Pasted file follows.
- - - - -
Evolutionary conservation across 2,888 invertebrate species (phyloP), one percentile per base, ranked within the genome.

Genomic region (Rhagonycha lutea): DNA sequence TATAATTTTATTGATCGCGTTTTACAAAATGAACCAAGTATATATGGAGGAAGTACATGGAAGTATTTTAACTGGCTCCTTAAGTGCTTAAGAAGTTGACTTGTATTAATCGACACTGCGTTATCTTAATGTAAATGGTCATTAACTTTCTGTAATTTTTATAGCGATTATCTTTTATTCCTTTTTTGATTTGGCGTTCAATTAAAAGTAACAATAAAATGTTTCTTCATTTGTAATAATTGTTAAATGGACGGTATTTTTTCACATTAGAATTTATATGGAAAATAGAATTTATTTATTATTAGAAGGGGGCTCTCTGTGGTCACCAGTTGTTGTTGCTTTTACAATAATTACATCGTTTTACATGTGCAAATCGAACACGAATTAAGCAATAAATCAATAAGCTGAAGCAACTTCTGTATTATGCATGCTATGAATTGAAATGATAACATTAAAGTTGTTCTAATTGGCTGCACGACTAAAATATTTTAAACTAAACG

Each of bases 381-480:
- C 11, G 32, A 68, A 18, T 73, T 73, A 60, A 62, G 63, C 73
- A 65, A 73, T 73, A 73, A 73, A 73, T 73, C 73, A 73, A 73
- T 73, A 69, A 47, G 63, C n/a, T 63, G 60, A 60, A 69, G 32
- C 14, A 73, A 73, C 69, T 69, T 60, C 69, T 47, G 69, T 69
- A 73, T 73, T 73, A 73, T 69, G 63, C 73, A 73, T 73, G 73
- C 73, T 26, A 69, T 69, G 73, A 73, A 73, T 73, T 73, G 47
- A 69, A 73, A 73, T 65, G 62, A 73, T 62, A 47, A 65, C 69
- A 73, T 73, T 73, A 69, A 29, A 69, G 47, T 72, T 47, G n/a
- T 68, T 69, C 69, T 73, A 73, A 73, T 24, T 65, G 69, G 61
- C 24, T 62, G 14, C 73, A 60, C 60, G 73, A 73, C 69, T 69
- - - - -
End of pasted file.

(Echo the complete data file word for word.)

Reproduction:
Evolutionary conservation across 2,888 invertebrate species (phyloP), one percentile per base, ranked within the genome.

Genomic region (Rhagonycha lutea): DNA sequence TATAATTTTATTGATCGCGTTTTACAAAATGAACCAAGTATATATGGAGGAAGTACATGGAAGTATTTTAACTGGCTCCTTAAGTGCTTAAGAAGTTGACTTGTATTAATCGACACTGCGTTATCTTAATGTAAATGGTCATTAACTTTCTGTAATTTTTATAGCGATTATCTTTTATTCCTTTTTTGATTTGGCGTTCAATTAAAAGTAACAATAAAATGTTTCTTCATTTGTAATAATTGTTAAATGGACGGTATTTTTTCACATTAGAATTTATATGGAAAATAGAATTTATTTATTATTAGAAGGGGGCTCTCTGTGGTCACCAGTTGTTGTTGCTTTTACAATAATTACATCGTTTTACATGTGCAAATCGAACACGAATTAAGCAATAAATCAATAAGCTGAAGCAACTTCTGTATTATGCATGCTATGAATTGAAATGATAACATTAAAGTTGTTCTAATTGGCTGCACGACTAAAATATTTTAAACTAAACG

Each of bases 381-480:
- C 11, G 32, A 68, A 18, T 73, T 73, A 60, A 62, G 63, C 73
- A 65, A 73, T 73, A 73, A 73, A 73, T 73, C 73, A 73, A 73
- T 73, A 69, A 47, G 63, C n/a, T 63, G 60, A 60, A 69, G 32
- C 14, A 73, A 73, C 69, T 69, T 60, C 69, T 47, G 69, T 69
- A 73, T 73, T 73, A 73, T 69, G 63, C 73, A 73, T 73, G 73
- C 73, T 26, A 69, T 69, G 73, A 73, A 73, T 73, T 73, G 47
- A 69, A 73, A 73, T 65, G 62, A 73, T 62, A 47, A 65, C 69
- A 73, T 73, T 73, A 69, A 29, A 69, G 47, T 72, T 47, G n/a
- T 68, T 69, C 69, T 73, A 73, A 73, T 24, T 65, G 69, G 61
- C 24, T 62, G 14, C 73, A 60, C 60, G 73, A 73, C 69, T 69